Some resemble one another more than others, but they all have the characteristic bulb and brush flowers. The similarities have led people to substitute one for another, and ochrocentrum can hybridize with undulatum, adding to the sense that thistles exist on a continuum.
Among the Zuñi, yellow-spined ko’wakätsi plants were used to treat syphilis, a disease Matilda Coxe Stevenson noted had become more widespread since she first visited in 1879. Lenora Curtin found Spanish speakers of northern New Mexico used wavy-leaved cardo santo flowers for gonorrhea, a use also reported by the Comanche who menaced the area between 1746 and 1786, then traded with the surviving settlers.
More recently, Scott Camazine and Robert Bye found the Zuñi were using fresh or dried roots of Santa Fe thistles to treat diabetes. Interestingly, thistles are one of the plants southwestern tribes tested when confronted with diseases brought by the Spanish and Americans: the Navajo used calcareum to treat malaria and rothrockii for smallpox.
While thistles are common in the west, they’re not particularly wide spread in this immediate area. The Santa Fe thistles take two years to flower and may survive to become perennials or die out after blooming.
The three I saw were growing on the side of an arroyo which had cut its path through the gravely dirt of Santa Fe composites formed before the Rio Grande flowed. It had just rained after more than a month of heat and high winds, and they were quickly moving from flowering to reproduction.
Two were probably linked by underground roots, and the one to the east may have been connected or may come from another seed. The plants are self-fertile, so the white down I saw could plant itself and perpetuate the colony, or blow far away to land in the inhospitable prairie or friendlier, disturbed steppe.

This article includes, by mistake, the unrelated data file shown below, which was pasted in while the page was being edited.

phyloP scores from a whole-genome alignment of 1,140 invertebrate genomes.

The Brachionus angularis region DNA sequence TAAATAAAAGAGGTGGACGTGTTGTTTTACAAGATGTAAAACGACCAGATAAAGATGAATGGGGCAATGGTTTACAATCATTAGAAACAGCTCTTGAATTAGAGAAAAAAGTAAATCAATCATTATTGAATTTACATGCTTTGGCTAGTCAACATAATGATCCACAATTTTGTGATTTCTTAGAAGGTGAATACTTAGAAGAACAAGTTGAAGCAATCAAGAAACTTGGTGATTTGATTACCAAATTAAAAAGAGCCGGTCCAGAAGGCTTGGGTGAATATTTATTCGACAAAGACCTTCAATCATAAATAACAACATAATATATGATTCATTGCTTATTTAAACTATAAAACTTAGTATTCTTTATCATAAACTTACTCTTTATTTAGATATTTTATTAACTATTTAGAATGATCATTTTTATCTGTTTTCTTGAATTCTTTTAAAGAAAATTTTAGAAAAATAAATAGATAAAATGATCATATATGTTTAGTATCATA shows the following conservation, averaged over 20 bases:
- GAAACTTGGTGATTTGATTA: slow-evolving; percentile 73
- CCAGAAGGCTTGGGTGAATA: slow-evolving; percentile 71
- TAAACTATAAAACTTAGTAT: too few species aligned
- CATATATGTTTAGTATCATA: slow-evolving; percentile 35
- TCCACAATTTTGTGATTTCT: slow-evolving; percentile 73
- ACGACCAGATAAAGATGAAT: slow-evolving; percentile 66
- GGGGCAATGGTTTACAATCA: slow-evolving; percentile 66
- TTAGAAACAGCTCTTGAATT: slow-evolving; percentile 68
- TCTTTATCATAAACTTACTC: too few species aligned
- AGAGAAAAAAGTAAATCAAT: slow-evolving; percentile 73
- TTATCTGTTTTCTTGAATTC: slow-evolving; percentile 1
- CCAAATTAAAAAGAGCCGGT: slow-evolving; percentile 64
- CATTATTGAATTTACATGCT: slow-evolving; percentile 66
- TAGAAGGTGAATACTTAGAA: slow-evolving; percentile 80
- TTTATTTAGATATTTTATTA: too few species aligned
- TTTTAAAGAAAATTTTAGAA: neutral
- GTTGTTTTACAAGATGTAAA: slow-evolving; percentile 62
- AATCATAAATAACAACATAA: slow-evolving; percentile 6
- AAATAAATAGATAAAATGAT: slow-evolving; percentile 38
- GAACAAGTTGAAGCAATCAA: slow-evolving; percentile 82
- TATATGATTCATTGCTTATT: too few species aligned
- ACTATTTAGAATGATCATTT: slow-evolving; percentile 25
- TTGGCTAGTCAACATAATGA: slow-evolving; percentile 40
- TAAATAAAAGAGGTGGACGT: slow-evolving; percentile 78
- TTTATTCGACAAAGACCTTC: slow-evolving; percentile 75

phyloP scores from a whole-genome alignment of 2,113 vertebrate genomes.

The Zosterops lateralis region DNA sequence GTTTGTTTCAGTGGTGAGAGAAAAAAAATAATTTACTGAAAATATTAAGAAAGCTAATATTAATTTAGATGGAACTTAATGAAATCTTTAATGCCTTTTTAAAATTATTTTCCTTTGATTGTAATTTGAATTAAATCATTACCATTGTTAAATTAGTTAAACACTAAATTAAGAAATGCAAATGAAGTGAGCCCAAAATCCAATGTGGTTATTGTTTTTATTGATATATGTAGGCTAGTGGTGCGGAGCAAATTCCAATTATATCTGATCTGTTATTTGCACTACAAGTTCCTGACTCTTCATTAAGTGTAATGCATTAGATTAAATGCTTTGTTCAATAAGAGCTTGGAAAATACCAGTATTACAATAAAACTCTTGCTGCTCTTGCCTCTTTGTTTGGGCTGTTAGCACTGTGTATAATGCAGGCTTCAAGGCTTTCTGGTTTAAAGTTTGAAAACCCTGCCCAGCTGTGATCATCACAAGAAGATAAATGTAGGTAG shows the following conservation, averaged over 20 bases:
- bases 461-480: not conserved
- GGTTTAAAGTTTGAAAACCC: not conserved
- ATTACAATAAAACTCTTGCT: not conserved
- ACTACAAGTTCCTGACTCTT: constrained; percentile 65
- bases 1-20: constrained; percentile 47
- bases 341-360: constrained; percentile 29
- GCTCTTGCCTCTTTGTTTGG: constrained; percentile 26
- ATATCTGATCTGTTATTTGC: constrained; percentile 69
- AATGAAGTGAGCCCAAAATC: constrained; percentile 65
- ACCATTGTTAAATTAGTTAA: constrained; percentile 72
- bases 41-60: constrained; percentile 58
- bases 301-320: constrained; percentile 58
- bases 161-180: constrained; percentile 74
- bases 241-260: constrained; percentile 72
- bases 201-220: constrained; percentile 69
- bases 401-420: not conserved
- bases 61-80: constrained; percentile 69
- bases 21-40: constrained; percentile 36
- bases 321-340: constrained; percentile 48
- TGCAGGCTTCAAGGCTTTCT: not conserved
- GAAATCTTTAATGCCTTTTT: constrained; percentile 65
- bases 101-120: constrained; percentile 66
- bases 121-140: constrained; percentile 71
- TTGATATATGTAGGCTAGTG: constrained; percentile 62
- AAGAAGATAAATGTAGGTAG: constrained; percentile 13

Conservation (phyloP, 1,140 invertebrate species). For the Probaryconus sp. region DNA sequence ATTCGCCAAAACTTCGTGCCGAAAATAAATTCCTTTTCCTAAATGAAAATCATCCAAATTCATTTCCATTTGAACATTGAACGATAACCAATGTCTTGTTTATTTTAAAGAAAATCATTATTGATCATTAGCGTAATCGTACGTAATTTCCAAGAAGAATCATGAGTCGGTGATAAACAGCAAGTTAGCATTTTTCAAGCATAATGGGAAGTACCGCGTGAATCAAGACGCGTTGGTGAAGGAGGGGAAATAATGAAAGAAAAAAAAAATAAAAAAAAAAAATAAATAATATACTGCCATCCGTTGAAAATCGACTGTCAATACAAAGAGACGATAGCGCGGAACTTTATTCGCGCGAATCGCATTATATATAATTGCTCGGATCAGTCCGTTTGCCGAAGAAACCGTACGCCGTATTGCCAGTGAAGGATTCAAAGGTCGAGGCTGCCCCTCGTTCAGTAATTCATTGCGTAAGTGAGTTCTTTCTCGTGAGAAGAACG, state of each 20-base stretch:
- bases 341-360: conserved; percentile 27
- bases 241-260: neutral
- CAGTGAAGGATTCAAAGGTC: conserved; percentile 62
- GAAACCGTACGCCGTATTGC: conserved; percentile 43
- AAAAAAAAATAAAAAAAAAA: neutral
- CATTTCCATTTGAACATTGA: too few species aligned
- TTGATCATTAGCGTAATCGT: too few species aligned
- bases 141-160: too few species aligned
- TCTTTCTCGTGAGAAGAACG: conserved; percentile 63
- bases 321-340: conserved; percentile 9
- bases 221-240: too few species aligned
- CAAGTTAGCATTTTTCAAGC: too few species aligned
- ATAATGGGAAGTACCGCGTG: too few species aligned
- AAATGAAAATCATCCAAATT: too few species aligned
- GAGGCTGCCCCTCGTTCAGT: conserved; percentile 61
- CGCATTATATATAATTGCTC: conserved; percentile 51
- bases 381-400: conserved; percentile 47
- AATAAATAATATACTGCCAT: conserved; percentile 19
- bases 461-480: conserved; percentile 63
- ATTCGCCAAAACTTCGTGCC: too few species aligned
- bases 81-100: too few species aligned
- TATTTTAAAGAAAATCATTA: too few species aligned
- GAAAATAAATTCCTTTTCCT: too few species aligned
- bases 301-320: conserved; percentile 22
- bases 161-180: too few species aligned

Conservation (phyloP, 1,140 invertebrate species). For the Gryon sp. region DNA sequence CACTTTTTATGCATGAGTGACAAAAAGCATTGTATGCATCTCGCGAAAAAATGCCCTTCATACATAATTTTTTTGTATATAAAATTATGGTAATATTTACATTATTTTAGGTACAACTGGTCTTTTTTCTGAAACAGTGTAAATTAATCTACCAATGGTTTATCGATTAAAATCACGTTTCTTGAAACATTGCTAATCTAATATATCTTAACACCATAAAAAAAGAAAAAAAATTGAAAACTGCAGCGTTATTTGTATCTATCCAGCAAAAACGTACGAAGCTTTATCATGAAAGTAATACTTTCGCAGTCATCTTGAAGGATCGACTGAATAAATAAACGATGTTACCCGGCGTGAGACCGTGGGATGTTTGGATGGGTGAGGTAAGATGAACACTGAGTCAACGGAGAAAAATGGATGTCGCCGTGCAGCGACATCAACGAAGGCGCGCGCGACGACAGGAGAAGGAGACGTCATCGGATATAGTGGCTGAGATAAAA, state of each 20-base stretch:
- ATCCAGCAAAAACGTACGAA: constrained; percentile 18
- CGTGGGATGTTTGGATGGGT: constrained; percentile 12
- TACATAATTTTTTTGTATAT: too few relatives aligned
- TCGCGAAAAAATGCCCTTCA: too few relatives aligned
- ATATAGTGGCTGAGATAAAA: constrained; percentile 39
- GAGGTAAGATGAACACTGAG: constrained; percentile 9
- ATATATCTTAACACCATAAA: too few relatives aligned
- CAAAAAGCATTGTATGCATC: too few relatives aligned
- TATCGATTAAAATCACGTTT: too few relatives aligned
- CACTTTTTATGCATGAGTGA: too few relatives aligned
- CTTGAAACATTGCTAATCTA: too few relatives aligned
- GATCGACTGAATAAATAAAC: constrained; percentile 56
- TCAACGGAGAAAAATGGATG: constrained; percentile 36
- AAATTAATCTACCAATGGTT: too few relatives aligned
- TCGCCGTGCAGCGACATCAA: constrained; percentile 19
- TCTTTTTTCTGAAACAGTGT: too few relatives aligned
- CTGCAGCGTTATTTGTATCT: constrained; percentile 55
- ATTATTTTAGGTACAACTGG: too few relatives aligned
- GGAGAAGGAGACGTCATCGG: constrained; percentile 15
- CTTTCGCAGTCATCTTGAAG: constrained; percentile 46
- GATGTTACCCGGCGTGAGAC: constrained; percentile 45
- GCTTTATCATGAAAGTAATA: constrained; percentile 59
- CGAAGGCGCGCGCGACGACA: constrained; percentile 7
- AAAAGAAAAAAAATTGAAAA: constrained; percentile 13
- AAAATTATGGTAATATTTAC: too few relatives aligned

Curtin, Leonora Scott Muse. Healing Herbs of the Upper Rio Grande, 1947, republished 1997, with revisions by Michael Moore.
Häffner, Eva and Frank H. Hellwig. "Phylogeny of the Tribe Carueae (Compositae) with Emphasis on the Subtribe Carduinae: An Anlysis Based on ITS Sequence Data," Willdenowia 29:27-39:1999.
Keil, David J. "Cirsium Miller," efloras website on glaciers.
Kelch, Dean G. and Bruce G. Baldwin "Phylogeny and Ecological Radiation of New World Thistles (Cirsium, Cardueae - Compositae) Based on ITS and ETS rDNA Sequence Data," Molecular Ecology 12:141-151:2003.
Moerman, Dan. Native American Ethnobotany, 1998, summarizes data from a number of ethnographies including; Gustav G. Carlson and Volney H. Jones," Some Notes on Uses of Plants by the Comanche Indians," Michigan Academy of Science, Arts and Letters Papers 25:517-542:1940; Scott Camazine and Robert A. Bye, "A Study Of The Medical Ethnobotany of the Zuni Indians of New Mexico," Journal of Ethnopharmacology 2:365-388:1980; Francis H. Elmore, Ethnobotany of the Navajo, 1944, and Leland C. Wyman and Stuart K. Harris, The Ethnobotany of the Kayenta Navaho, 1951.
Stevenson, Matilda Coxe. Ethnobotany of the Zuni Indians, 1915.
United States Department of Agriculture, Natural Resources Conservation Service. New Mexico county distribution maps for Cirsium species.
Photograph: Santa Fe thistle growing in bank of Santa Fe composites, 7 July 2010.